Biman Roy

As I try to recall my roots, my mind drifts back to my idyllic childhood days living in a remote village nestled along the South Bengal-Odisha border, close to the coast. It reminds me of a time when life was centered on the rhythmic cycles of nature.  Our village was a home of lush rice fields and vibrant green patches bubbling with biodiversity of all sorts. It was a place where I spent my childhood climbing trees in search of fruits and taking joyful leaps into ponds until my mother's call beckoned me home.

Growing food in Swedish Backyard, 2019

Volunteering in a German CSA farm

The early experiences in my village were magical, though I couldn't fully appreciate their significance until much later in life. Pursuing higher education in distant cities like Kolkata, Chennai, and Kanpur and eventually to Sweden for a Ph.D. in computer science transported me to a world far from my childhood heaven that had shaped my early years.

It was in the year 2015, when I was in Sweden, that I found myself standing in a kitchen, cooking for the first time in my life. As I figured my way around the vegetables, I began to wonder where my food came from. My research led to many unexpected revelations. I discovered that the bananas I consumed had wreaked havoc on Ecuador, the avocados I loved came at the expense of local water resources in Mexico, and Costa Rican pineapples were polluting water bodies with pesticides. I was appalled and ashamed of the global food system I was unknowingly supporting.

Preparing a seed mix

Chopping Mexican sunflower for biomass

Understanding the true ecological and ethical cost of our globalized food system shocked me beyond imagination. Guided by my deep-rooted connection with nature, I decided to act. I started reducing my ecological footprint by reducing and eliminating the consumption of ingredients exploiting humans and nature, growing some vegetables by myself, buying from local farmers, and foraging for wild plants. All these soon became the center of my lifestyle choices, reaching beyond food.

Discussion session with the children

Showing a documentary about bees in mobile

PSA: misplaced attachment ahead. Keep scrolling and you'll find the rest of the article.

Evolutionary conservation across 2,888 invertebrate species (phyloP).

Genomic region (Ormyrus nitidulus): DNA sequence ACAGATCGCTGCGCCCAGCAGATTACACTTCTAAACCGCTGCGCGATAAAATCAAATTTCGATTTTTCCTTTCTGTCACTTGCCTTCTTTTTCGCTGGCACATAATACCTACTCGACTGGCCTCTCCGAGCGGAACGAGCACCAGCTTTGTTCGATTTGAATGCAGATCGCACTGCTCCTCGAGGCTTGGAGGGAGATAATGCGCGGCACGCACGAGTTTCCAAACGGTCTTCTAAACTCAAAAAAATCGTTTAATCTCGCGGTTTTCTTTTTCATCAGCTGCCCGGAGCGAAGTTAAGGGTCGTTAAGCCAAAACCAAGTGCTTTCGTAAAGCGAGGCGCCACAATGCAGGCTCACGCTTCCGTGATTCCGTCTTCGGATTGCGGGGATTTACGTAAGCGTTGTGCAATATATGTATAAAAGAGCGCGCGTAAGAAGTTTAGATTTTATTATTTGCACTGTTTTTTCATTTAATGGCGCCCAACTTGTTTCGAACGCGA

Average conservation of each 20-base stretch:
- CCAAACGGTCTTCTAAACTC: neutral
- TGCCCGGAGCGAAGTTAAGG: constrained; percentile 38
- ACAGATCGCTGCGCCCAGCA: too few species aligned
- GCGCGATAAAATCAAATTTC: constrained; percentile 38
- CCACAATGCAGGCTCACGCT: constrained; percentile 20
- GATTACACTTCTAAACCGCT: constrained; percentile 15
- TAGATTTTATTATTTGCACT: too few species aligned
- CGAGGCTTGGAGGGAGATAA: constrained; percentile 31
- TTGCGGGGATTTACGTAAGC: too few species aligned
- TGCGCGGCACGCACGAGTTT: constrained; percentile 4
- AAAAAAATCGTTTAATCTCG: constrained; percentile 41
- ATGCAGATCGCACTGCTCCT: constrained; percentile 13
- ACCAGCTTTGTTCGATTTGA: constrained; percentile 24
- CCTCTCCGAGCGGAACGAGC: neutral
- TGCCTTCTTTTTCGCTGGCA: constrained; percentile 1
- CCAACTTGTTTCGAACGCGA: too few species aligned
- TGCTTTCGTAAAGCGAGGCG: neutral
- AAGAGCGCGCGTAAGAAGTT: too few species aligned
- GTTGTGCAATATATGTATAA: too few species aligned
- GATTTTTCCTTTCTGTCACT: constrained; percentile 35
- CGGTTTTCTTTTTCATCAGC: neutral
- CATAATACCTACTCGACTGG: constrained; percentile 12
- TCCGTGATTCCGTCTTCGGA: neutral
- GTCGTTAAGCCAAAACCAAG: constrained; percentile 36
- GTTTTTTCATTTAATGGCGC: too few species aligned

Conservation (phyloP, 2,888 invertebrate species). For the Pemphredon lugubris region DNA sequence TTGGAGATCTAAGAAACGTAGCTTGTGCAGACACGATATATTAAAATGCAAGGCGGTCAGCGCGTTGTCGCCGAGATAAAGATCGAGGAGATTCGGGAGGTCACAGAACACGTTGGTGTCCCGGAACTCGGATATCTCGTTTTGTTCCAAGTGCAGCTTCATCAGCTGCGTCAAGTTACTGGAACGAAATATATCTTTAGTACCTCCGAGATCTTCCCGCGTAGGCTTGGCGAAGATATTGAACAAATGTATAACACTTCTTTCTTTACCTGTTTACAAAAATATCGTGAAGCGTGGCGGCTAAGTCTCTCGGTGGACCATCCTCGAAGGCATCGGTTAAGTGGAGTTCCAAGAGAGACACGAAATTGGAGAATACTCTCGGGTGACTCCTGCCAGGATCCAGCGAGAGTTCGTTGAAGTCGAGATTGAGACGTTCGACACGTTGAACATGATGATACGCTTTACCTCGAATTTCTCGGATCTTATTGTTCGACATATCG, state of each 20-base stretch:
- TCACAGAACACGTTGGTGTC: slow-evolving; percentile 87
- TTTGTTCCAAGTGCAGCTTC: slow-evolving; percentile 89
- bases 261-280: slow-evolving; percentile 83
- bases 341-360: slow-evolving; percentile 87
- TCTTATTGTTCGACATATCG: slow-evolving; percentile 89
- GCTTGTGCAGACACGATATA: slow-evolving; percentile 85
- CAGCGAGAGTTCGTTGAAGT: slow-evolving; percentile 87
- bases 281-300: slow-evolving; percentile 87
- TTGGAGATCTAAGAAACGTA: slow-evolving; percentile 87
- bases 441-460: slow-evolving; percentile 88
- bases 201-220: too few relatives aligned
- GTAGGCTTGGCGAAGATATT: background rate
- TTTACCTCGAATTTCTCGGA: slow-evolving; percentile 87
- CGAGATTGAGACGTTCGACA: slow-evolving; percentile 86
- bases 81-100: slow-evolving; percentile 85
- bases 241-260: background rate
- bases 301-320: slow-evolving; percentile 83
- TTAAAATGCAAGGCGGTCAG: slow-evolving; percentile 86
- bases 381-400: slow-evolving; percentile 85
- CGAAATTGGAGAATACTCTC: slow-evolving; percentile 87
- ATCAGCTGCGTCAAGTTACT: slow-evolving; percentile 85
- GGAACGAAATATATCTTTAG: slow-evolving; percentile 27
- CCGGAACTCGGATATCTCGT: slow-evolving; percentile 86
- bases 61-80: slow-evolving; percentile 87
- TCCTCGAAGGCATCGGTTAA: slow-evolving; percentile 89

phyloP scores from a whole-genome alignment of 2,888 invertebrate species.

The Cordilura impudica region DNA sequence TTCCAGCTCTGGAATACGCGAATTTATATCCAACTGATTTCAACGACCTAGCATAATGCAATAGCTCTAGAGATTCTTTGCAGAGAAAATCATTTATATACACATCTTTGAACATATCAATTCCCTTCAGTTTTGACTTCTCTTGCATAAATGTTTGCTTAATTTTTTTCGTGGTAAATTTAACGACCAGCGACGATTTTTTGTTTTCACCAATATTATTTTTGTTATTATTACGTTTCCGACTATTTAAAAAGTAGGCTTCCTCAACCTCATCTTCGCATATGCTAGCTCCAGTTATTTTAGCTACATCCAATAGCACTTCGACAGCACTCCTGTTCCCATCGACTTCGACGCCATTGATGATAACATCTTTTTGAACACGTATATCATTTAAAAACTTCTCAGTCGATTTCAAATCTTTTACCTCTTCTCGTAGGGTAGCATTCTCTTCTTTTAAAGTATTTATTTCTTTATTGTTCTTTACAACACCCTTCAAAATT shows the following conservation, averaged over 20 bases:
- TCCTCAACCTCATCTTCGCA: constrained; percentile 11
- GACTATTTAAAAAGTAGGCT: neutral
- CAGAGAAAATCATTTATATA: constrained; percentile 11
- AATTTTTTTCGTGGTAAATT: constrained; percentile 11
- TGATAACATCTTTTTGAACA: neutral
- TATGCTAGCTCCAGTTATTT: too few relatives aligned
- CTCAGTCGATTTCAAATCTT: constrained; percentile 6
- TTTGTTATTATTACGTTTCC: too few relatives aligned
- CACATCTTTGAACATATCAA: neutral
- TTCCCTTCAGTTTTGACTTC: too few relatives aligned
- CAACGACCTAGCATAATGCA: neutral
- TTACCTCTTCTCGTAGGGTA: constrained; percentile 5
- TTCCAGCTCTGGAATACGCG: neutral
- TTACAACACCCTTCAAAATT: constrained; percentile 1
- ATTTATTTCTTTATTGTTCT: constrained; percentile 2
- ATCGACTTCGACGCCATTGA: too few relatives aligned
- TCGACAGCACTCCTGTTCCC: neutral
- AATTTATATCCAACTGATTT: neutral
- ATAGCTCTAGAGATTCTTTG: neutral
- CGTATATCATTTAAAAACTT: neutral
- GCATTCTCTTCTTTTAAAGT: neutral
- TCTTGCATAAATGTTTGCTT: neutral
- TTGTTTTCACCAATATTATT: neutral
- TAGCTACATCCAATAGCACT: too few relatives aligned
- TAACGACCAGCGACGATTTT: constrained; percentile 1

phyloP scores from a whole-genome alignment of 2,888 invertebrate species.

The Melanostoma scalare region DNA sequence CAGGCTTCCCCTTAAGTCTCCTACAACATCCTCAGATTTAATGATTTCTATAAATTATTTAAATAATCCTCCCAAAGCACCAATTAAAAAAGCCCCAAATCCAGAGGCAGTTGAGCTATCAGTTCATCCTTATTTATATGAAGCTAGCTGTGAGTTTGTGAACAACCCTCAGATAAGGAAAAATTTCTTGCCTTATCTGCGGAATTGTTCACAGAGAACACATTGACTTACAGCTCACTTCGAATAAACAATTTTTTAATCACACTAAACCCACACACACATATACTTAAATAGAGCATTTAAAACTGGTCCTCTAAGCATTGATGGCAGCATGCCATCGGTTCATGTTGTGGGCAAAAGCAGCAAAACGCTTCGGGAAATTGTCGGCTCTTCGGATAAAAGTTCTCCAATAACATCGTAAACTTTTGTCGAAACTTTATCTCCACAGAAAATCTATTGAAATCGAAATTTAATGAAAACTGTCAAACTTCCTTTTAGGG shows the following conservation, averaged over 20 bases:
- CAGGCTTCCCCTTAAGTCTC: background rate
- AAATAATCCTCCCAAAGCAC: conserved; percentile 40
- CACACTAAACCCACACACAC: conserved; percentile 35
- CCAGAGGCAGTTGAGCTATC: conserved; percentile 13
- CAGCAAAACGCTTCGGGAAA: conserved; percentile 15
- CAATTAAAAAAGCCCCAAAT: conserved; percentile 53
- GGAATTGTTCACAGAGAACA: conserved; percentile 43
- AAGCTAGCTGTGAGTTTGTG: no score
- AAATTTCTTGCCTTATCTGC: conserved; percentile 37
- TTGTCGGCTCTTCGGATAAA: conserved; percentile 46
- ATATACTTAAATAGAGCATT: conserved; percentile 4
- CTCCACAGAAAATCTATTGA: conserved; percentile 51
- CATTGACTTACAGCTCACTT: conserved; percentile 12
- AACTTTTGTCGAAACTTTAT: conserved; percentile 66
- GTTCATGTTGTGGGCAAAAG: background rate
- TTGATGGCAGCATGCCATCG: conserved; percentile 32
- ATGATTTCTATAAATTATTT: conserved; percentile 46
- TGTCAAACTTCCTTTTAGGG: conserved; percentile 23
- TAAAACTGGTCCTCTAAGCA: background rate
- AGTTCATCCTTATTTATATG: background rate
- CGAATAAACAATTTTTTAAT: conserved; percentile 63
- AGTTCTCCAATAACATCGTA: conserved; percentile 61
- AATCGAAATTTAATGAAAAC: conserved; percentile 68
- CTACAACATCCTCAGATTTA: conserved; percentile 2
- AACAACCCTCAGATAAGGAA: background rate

I could see how, like in the Western world, my once self-reliant village gradually started increasingly relying on external food resources, and I could feel my childhood vanish in the timber monocultures and industrial agriculture. This external dependence doesn’t just affect food security and local ecosystems. The prevalence of packaged food in villages also raises concerns about health and nutritional security, plastic pollution, carbon footprints, and cultural disconnect.

A massive roadblock that I realized which affects a village’s self-reliance is migration due to a lack of employment opportunities. Farming has always been more of a subsistence activity than a commercial one, which is now severely impacted by climate change.

Talking about bon in kanthari

In Sweden after discussing vision of bon with some students

As the African proverb goes, "It takes a whole village to raise a child," the people of rural India have practiced this for ages. However, in today’s times, with the spread of capitalism and globalization, the community cohesion of earlier times is rapidly disappearing. Communities need to unite to fight the climate crisis locally and globally.

While my life was intertwined with these experiential understandings, my nephew’s birth took me back home to my community. As a result, in 2022, ‘Bon’ was manifested, which means ‘forest’ in my mother tongue, Bengali, a constant reminder of the intricate web of life that thrives in these natural spaces.